If you’re just going to give the talk 2 minutes, you should skip to 24:30. At that point he starts talking about how vim is useful.
I’m not sure why I don’t use bitbucket. I have to imagine it’s either a) because it’s made by Atlassian or b) because everyone else seems to use github. More the latter, I imagine.
There is a discussion on “why do you use github” on the discussion page for Leaving Github
I love bitbucket, but then again I use hg
agreed, it’s the latter. Github even says it on their homepage, “GitHub is the best way to collaborate with others.”
bitbucket says, “Unlimited DVCS Code Hosting, Free.”
Free isn’t an advantage. There’s no shortage of free git hosting: Assembla, Codeplex, and I’m sure many others. So I keep my private stuff on Assembla and public on Github.
This talk repeatedly put me on the defensive in spite of me wanting to learn from it. He’s against layering sugar on top of a core, but I see that as a big part of what software and computing is. At the core level we’re just shuffling around 1s and 0s. There’s already a huge pile of sugar on top of that.
I didn’t gather that he was against layering sugar on top of a core, but that he believes we’re limited (not necessarily in possibility, but in how much time and effort we have to spend dealing with it) by the crappiness of the core.
I never thought it needed to be easier than it already is. I tried the plugin anyway and it does add some spit and polish to the buffer list.
I prefer :ls to :buffers. =)
So assuming you are looking for a language that scales codebase size easier, why would you choose TypeScript over Dart? Dart has been baking longer, has a more holistic view of the problem, and solves a bunch of other WTFs in the language. I don’t think the subset of people doing JS that want this are big enough to support fracturing, and Dart is so obviously a better solution then this, it is very hard to see it getting anywhere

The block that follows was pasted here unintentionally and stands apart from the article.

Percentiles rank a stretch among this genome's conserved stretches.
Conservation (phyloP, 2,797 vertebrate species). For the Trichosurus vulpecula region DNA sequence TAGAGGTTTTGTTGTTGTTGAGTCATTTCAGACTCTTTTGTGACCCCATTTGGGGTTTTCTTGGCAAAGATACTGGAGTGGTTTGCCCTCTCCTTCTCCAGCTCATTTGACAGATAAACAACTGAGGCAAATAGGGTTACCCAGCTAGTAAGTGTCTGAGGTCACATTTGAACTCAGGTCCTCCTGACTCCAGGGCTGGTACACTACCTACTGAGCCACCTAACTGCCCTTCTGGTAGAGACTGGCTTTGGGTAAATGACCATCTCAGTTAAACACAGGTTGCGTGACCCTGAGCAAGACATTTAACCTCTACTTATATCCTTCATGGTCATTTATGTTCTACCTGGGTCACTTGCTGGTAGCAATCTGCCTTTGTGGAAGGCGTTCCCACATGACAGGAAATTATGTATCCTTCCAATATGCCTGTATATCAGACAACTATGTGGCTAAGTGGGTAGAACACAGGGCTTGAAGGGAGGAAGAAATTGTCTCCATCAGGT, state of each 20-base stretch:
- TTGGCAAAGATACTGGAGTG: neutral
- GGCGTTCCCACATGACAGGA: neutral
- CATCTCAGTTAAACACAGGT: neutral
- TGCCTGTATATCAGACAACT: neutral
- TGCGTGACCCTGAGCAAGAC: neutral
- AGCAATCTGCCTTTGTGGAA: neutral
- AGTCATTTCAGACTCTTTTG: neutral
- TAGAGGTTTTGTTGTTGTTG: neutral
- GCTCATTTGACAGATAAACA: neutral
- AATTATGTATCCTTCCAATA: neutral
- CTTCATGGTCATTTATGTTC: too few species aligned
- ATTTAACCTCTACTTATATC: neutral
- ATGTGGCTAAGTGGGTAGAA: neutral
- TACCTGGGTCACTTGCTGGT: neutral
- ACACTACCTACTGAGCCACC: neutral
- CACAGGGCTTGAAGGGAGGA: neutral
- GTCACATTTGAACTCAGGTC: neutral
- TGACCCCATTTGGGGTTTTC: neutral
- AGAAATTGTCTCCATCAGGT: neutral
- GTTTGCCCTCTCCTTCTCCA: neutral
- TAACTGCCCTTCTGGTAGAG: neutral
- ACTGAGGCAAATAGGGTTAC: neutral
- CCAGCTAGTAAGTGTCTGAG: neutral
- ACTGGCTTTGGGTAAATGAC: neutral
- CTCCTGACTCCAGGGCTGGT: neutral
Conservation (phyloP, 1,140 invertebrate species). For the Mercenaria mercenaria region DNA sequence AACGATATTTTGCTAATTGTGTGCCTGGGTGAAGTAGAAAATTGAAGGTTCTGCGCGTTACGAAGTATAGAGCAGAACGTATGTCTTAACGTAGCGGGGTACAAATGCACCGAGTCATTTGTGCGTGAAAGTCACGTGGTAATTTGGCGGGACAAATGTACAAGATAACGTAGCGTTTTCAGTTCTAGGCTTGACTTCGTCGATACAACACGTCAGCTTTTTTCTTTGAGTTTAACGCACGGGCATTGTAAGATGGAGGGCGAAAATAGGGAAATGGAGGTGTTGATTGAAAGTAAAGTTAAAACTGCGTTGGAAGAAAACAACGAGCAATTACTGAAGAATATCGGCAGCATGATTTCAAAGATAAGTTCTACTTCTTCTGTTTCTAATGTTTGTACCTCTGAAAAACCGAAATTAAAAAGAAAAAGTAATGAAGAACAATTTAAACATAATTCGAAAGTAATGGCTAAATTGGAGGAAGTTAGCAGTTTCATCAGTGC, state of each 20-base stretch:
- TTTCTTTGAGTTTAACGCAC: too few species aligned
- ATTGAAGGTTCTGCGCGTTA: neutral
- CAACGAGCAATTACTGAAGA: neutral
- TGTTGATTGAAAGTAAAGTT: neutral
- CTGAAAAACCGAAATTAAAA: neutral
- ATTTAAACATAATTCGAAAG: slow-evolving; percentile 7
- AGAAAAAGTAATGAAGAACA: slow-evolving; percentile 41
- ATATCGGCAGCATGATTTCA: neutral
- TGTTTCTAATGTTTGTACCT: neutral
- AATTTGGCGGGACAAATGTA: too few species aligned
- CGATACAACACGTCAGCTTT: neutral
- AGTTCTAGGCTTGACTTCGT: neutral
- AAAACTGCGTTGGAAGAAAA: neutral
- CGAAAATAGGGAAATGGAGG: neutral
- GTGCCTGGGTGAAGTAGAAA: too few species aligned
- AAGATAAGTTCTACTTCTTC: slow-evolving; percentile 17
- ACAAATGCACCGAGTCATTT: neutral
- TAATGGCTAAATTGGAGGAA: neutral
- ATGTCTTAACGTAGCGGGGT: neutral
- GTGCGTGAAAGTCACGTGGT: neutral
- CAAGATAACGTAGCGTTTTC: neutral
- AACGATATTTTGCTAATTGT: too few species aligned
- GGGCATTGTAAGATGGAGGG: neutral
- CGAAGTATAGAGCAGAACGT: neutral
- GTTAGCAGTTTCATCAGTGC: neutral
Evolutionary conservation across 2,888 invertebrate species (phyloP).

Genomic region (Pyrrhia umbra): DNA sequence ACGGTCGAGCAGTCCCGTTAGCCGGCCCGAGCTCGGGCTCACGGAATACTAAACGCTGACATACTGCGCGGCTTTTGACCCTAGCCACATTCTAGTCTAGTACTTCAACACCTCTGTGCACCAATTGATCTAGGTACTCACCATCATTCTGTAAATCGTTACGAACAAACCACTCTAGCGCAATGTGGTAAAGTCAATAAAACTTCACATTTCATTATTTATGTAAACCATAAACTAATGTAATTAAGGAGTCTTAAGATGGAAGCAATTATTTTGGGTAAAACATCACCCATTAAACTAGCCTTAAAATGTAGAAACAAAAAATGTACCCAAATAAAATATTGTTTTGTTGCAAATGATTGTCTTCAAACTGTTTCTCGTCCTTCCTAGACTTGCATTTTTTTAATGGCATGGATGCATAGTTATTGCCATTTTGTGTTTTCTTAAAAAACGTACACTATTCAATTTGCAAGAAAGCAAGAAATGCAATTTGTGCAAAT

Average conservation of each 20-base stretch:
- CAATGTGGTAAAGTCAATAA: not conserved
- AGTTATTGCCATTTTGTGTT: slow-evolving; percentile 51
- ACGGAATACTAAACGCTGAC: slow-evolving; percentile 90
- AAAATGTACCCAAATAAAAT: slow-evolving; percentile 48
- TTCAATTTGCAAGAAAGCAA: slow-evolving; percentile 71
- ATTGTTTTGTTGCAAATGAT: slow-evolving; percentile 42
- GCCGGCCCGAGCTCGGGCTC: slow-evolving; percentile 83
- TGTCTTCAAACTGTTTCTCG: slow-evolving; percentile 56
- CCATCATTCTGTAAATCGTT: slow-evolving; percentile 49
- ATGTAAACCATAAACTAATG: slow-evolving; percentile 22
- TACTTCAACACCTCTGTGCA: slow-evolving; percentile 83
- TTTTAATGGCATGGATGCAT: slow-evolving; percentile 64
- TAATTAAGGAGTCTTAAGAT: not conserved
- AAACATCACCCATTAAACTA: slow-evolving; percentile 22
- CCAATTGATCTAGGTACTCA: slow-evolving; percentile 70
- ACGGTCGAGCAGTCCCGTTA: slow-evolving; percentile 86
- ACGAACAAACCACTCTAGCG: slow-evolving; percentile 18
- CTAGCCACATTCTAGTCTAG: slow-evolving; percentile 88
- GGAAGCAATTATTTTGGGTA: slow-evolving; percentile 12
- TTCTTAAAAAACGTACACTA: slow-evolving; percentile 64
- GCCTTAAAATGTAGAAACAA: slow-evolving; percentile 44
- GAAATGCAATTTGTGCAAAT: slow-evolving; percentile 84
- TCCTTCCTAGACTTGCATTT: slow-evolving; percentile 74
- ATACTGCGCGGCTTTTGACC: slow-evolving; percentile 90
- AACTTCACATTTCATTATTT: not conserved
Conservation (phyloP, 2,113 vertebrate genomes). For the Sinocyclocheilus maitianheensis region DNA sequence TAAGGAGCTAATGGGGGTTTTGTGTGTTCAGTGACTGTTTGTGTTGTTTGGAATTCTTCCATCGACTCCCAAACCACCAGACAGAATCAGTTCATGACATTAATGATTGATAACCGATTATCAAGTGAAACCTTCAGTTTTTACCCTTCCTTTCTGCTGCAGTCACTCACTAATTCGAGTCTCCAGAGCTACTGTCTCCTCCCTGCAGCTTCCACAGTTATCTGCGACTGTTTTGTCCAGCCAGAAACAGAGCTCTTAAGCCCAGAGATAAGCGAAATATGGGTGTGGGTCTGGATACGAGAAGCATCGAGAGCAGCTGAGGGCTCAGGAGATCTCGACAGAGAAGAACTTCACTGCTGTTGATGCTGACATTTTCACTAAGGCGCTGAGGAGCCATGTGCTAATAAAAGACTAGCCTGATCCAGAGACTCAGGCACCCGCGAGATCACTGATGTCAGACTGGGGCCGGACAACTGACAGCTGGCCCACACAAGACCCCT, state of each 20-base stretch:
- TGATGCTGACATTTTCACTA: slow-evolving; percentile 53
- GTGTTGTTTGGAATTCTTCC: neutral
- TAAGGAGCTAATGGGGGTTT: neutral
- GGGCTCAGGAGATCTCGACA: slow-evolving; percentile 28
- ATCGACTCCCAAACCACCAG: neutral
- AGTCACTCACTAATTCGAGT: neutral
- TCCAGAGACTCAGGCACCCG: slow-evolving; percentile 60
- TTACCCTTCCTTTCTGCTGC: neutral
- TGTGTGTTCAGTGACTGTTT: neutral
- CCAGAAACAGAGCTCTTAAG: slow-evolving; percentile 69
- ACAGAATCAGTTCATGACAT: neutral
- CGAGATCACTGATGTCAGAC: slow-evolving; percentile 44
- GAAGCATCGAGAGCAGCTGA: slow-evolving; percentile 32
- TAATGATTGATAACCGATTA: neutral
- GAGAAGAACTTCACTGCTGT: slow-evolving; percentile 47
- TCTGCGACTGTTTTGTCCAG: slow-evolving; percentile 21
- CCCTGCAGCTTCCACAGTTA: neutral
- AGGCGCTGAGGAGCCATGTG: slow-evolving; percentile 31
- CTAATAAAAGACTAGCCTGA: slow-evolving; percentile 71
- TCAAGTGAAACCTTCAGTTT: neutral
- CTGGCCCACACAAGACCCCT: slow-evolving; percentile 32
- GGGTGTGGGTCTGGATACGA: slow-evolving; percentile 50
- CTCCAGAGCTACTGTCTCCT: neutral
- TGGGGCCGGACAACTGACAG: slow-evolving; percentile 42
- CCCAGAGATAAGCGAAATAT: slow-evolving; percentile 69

TypeScript supports more editors, and key editors at that. http://blogs.msdn.com/b/interoperability/archive/2012/10/01/sublime-text-vi-emacs-typescript-enabled.aspx
Dart supports the Dart editor and the jetbrains editors.
Both languages are fully open source. Typescript uses Git. Dart uses Subversion.
I haven’t used either, but I personally am more inclined to try TypeScript due to the editor support and because I’m assuming it will have a smaller learning curve than Dart.
From what I understand, both are optionally typed (meaning you don’t have to use type annotations, but if you do they will be checked at compile time and ignored at runtime)
The reason typescript has more editor support is because it doesn’t go as far, which is basically what I was trying to say — If you are going to make the jump to a pre-processor, that why not use the thing that is more fleshed out? If all you want is type annotations, why not use the google closure compiler which gives you that without having to go to a pre-processor?
I had never used the google closure compiler so i played with it a little after reading your comment. The compression is great but I found it to be pretty opinionated. It also requires annotations for type checking which TypeScript does automatically.
It’d be interesting to see a side by side comparison of the various options. I’m going to put that on my list of “good ideas for a blog post” (which is already filled with lots of out-dated never completed ideas.)